At the time of the tensions, the KRG’s council of ministers was holding a meeting, one of their topics of discussion was the demands of protesting students who had been on the streets for four days. The government did not decide to reinstate those allowances, but to allocate a budget to the Ministry of Higher Education and Scientific Research for the demands and needs of students.

Hassan, another university student from Khurmal village who goes to Sulaimaniyah University, says his family's livelihood depends on farming and it is "very bad."

"Donors and friends help with my expenses. If it isn’t for them, I can't go on for one day, I eat at my friends’ homes every day, because I can't cover dormitory expenses," he said. He receives a scholarship from an organization for his studies.

The allowance is 60,000 dinars for local students, 100,000 dinars for students outside the city, but the government has not given the money for seven years due to what they said as because of the financial crisis.

The parliament supported their demands. Forty-eight signatures were collected by parliamentarians to re-instate the allowance, and 71 parliamentarians called for a special meeting on the issue, but parliament has been unable to decide or force the government to reinstate allowances.

"People's situation is bad and giving students the allowance is a lot and can fill in for some of their needs," said Ashna Abdullah, a member of the Education and Higher Education Committee in parliament. "These officials in the region think however they are living, it’s the same for other people."

Health teams treat the students at the University of Sulaymaniyah. Nov 24, 2021. Photo: Briar Namiq.

The MP criticized the parliament's presidency and believes it "does not play their real role" in this issue.

"There are 130,000 students in the institutions and universities in the [Kurdistan] Region. It is not clear how many of them are staying in the dormitory, whose allowances are 100,000 dinars and how many are students in cities which are 60,000 dinars, but in any case, they [government] will need 10 billion dinars," she said.

Students who are staying in dormitories have too many problems to count.

"There are girls who wash the clothes of all their roommates in the dormitory so that they won’t pay the room rent, and there are boys who do cooking and all the chores in the dormitory so they don't pay for their needs," a university student told Peregraf on the condition of anonymity.

Officials and political parties, as well as the government has shown support for the students’ demands, but this hasn’t satisfied students and they want to see work done in action. They are yet made angrier as clips of violence and beating published online, which was widely condemned by the public.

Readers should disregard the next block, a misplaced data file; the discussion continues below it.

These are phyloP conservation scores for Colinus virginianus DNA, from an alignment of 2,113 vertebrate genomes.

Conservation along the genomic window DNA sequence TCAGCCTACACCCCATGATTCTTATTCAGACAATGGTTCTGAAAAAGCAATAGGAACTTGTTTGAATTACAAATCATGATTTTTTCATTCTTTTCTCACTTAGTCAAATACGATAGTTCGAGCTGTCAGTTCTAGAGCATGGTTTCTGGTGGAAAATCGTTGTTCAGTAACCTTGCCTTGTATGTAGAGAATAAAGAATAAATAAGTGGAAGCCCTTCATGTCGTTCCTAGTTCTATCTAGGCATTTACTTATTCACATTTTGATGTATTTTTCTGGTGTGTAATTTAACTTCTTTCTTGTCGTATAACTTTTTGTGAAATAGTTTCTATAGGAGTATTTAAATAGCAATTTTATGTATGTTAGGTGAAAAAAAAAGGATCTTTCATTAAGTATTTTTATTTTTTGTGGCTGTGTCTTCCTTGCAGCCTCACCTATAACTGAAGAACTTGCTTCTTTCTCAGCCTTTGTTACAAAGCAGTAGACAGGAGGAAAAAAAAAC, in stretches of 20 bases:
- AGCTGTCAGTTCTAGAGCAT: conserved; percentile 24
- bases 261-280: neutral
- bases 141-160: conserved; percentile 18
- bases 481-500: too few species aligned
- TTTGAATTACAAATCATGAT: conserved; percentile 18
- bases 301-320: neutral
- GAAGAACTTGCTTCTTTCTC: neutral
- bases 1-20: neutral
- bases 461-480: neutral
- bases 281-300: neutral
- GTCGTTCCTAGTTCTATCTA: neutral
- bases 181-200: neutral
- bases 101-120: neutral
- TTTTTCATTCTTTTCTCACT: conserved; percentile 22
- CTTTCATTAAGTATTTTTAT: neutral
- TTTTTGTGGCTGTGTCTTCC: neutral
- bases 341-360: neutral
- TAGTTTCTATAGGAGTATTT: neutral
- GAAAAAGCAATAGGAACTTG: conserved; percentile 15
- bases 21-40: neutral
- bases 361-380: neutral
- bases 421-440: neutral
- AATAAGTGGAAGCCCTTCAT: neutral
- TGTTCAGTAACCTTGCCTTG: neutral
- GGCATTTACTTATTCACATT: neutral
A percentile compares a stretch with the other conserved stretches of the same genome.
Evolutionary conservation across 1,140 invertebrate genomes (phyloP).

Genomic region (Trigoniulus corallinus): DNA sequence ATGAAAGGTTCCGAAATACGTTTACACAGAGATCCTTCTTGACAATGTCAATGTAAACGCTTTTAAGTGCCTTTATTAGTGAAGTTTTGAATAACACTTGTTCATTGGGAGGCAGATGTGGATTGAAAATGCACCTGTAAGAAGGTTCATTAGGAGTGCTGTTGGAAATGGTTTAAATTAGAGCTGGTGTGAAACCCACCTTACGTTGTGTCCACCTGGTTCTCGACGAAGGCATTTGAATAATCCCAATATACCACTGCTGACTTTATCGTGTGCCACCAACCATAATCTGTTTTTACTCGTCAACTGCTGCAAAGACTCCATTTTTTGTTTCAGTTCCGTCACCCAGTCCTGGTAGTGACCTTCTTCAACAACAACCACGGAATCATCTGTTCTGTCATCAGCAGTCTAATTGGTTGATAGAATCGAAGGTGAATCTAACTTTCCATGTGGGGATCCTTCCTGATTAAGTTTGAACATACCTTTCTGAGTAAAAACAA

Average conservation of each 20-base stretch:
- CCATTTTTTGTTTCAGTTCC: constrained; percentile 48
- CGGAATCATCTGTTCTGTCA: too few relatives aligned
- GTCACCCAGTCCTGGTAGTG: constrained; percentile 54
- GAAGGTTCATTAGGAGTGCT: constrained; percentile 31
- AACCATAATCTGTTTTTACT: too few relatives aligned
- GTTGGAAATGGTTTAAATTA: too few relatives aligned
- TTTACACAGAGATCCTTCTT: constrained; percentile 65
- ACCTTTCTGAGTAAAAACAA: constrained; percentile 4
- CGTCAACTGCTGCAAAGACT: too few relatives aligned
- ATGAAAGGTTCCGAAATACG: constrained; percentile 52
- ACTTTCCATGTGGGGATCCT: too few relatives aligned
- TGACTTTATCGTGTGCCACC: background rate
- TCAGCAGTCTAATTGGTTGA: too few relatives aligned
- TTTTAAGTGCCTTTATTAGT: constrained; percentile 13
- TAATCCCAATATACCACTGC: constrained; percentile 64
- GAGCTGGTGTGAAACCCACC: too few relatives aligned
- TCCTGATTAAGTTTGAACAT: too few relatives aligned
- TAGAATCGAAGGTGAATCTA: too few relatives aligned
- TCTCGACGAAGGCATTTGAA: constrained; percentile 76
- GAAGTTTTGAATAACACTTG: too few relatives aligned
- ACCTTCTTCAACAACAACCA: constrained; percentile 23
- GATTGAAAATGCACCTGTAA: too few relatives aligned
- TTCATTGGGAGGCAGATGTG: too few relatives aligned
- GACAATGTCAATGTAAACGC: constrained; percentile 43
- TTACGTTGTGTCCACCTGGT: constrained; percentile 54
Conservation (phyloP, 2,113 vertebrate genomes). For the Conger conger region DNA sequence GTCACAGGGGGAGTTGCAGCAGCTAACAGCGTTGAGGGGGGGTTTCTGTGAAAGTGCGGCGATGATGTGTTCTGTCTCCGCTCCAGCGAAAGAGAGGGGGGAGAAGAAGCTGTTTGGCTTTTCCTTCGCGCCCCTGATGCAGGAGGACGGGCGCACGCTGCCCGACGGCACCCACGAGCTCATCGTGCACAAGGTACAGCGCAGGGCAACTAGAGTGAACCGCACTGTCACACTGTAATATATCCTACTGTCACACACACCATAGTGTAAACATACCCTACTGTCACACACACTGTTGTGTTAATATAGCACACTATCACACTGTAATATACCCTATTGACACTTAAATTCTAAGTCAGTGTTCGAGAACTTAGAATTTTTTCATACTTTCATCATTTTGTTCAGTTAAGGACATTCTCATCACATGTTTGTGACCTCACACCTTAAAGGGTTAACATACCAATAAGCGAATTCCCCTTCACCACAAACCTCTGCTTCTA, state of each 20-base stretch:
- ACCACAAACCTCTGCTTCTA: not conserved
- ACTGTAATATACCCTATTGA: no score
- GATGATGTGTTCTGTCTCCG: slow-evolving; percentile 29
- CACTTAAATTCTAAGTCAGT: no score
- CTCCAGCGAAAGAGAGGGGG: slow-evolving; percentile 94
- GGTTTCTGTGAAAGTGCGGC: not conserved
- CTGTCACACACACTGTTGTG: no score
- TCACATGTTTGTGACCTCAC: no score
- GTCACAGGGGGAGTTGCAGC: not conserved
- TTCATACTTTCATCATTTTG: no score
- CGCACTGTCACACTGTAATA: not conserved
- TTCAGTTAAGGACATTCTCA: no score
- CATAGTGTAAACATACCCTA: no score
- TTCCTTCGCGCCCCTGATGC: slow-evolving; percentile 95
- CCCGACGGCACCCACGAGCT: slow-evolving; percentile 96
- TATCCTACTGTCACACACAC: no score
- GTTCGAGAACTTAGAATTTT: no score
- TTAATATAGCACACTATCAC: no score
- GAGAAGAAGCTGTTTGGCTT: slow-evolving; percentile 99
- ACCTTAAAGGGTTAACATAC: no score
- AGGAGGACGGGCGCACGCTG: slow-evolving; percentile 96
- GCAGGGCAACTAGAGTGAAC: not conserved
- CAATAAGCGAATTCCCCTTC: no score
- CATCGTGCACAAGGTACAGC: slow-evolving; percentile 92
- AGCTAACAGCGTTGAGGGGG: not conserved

Security forces have steered clear of the beatings. Sulaimaniyah’s Security Council promised to "punish" those who, according to them, are not students and are trying to sabotage the protests, and the government has promised to investigate those who have inflicted violence.

The security forces used tear gas against the demonstrators at The University of Sulaymaniyah. Nov 24, 2021. Photo: Briar Namiq.

"The security forces will arrest those who are not students and are participating in the protests to turn it violent," a senior security source told Peregraf. The city’s security has officially announced they have evidence there were "saboteurs" in the protests – without providing further details on the identities behind those allegations.

"The protests will continue and we will demand our rights," said Hawre, a representative of the protesters in Chamchamal district.

He reiterated their demands, the main which is allowances, renovations, better services at the dormitories, and relieve students from paying fees for the system of studying called “Parallel”, which allows students to study their desired fields at public universities with lower grades set for those departments.

"People's situation is bad, something has to be done that these students are able to continue their studies," he added, rejecting all rumors that there were any political parties behind the protests.

The student protests were dispersed with force, although the streets of the cities were filled with different security forces, but these voices have not yet died out.

*Real names of protests are changed to protect their identities